In the fall of 2019, the Bridge Program at Antioch University Los Angeles will celebrate 20 years. Bridge, which provides University level education for students who may not otherwise have access to higher education, was founded in 1999 by alumna and faculty member Shari Foos with Founding Director and faculty member David Tripp.
As a result of Bridge, nearly 700 students have continued their education. They have engaged in creative and critical discussion and broadened horizons of possibility for themselves, their families, and their communities. Many alumni of the program continue their education and earn associate’s degrees, bachelor’s degrees, even master’s degrees. Just as importantly, many students leave the program engaged in the world of ideas in new ways.
Bridge students earn up to 15 transferable units of university credit and study philosophy, literature, art history, writing, and urban studies–all free of charge. The Bridge program also provides a sense of solidarity, community, opportunity, and a new way of seeing the world.
Russell Thornhill, co-director of the Bridge Program and undergraduate student and former Bridge teaching assistant Noah Christensen discuss the Bridge Program and its 20th-anniversary celebration.
How did you become involved with Bridge?
Noah: I joined the Bridge Program as a TA in the fall of 2011 when I was in the undergraduate program and worked with Bridge for two years.
What do students in Bridge study?
Russell: Students in the Bridge Program take a progressive, humanities-centered course of study examining Art History, Literature, and Philosophy while building writing and critical thinking skills over the course of three quarters. Classes meet in the evenings, and our classes utilize a wealth of teaching modalities including lecture, group work, media, and creative expression. In addition, many students also elect to take an additional course, Service Learning, in which students are empowered to be agents of change in their community, designing a sustainable community project in the course of their learning.
How does someone become involved in the Bridge Program as either a student or a volunteer?
Noah: If someone is interested in becoming a student, they would complete an application either online or in person, or attend an open house to hear more about Bridge.
Russell: Students are encouraged to apply for the program through a variety of outside referral programs as well as through our own outreach. On-campus, students from the Undergraduate Program can become involved as teaching assistants. Anyone who may be interested in learning more about Bridge or how they can contribute are encouraged to email me at [email protected]
Why were student capstone presentations chosen to be part of the 20th Anniversary celebration?
Russell: The capstone projects encapsulate the trajectory of the entire 9-month program. Students are encouraged to use all of the resources they have developed as individuals and as a community to present a topic that has resonated and changed or expanded their awareness. By including these presentations within the celebration, we not only celebrate the achievement of these presentations but honor Bridge’s commitment to community. The capstone projects expand our communal understandings, becoming an extension of the community we are building and nurturing.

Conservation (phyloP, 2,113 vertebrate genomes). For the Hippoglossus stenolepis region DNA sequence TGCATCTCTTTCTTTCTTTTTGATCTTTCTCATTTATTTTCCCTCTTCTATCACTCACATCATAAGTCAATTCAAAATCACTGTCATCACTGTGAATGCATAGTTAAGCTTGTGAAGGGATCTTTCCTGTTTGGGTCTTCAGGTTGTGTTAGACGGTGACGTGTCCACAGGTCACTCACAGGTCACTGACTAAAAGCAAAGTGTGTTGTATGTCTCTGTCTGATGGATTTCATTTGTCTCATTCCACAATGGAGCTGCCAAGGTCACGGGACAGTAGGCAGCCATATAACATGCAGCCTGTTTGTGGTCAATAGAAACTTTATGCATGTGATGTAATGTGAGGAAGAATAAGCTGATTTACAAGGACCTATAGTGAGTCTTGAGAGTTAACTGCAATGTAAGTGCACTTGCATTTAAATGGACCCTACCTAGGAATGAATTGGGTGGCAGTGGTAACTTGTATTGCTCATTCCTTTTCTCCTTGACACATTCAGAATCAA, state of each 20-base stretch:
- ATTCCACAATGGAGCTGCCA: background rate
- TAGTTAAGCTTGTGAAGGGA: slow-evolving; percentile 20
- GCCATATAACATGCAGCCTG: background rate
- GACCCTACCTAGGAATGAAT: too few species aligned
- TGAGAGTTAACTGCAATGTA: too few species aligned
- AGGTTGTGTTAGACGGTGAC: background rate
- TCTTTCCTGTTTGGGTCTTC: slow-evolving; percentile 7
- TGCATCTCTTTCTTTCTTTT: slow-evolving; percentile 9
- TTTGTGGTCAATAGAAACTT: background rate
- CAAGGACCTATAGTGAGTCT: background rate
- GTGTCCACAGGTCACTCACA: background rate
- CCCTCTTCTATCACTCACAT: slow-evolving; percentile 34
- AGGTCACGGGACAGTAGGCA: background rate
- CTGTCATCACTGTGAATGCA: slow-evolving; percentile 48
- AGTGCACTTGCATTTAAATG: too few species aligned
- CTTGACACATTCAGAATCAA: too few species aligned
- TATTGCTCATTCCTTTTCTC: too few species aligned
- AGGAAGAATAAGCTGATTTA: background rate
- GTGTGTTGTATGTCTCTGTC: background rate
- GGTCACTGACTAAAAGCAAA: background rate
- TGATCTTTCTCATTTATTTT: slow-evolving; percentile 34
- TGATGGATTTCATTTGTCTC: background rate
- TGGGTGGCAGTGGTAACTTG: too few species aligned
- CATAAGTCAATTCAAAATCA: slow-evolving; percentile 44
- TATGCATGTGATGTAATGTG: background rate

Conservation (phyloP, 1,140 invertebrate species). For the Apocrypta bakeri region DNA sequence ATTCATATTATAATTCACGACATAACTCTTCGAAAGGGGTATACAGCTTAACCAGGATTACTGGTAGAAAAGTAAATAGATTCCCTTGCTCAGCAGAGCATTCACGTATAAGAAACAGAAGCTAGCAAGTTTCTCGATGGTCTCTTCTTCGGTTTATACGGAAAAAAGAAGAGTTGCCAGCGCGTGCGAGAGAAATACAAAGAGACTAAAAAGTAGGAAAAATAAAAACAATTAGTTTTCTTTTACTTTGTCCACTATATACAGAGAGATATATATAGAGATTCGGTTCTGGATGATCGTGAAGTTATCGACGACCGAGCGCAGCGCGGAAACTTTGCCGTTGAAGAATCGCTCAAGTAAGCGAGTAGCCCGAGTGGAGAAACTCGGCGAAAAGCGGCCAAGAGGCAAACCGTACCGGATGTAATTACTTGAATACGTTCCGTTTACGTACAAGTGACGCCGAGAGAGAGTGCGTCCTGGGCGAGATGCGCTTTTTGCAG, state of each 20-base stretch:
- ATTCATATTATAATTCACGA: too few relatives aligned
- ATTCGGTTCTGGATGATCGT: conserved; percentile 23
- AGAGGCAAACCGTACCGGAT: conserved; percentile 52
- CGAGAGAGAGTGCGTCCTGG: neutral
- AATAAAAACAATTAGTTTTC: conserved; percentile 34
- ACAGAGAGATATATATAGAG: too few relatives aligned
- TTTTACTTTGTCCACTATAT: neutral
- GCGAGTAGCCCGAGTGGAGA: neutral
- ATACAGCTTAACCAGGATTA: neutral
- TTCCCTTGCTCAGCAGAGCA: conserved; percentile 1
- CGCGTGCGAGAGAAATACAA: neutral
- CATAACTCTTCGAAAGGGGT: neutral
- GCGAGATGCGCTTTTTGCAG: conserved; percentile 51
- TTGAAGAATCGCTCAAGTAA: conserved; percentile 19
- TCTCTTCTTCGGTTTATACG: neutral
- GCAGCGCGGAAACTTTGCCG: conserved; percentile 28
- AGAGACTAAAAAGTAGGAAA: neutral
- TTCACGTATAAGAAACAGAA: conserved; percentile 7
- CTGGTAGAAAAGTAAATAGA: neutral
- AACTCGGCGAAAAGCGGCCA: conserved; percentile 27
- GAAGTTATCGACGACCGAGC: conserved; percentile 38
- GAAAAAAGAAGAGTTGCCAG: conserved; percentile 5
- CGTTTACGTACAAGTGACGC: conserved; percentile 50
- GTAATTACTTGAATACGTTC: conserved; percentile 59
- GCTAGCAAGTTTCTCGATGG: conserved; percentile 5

Can you share a bit about the art history class Bridge students take?
Russell: Art history, taught by Fabian Cereijido, is one of three humanities classes that every member of the Bridge community takes. Like Philosophy and Literature, Art History allows the community to examine culture through a socio-historic lens, inviting each student to locate and connect their lived experience within the scope of western culture. This becomes particularly important when we consider how, in the case of Art, certain aesthetics become elevated within our culture while others become marginalized or are erased.
As part of the class, students created a Community Fresco. Community is a practice of common interests considered collectively, resulting in common ownership, and expression of separateness moving towards oneness.
How did the making of the fresco impact students in his class?
Russell: The fresco was one of the most powerful expressions of community in action that the students were able to take on. Working as a community, each member of the community contributed to the fresco in a playful capacity, reflecting each member’s own creativity and personal expression. The result is a work of community that is bigger than the sum of its parts, an artifact, and testament to the restorative power of imagination and collaboration. The fresco is currently on display on the first floor until through the Artistic Uprising on November 15, 2019. We are hoping to find a permanent home for the work on campus in the next few months.
How important is self-expression and teamwork in the mission of Bridge?
Russell: Self-expression and teamwork are the heart of Bridge. It is through personal reflection and the expression of personal resonance that rich and productive conversations enrich and fortify the learning that occurs within the program. In many ways, the coursework is the vehicle for the broader project of community. In Bridge, we don’t think of community as something that happens, but rather as something that is nurtured and developed through action, dialogue, and overt agreements to show up as individuals and while respecting our unique backgrounds. Our differences as a group make our team stronger.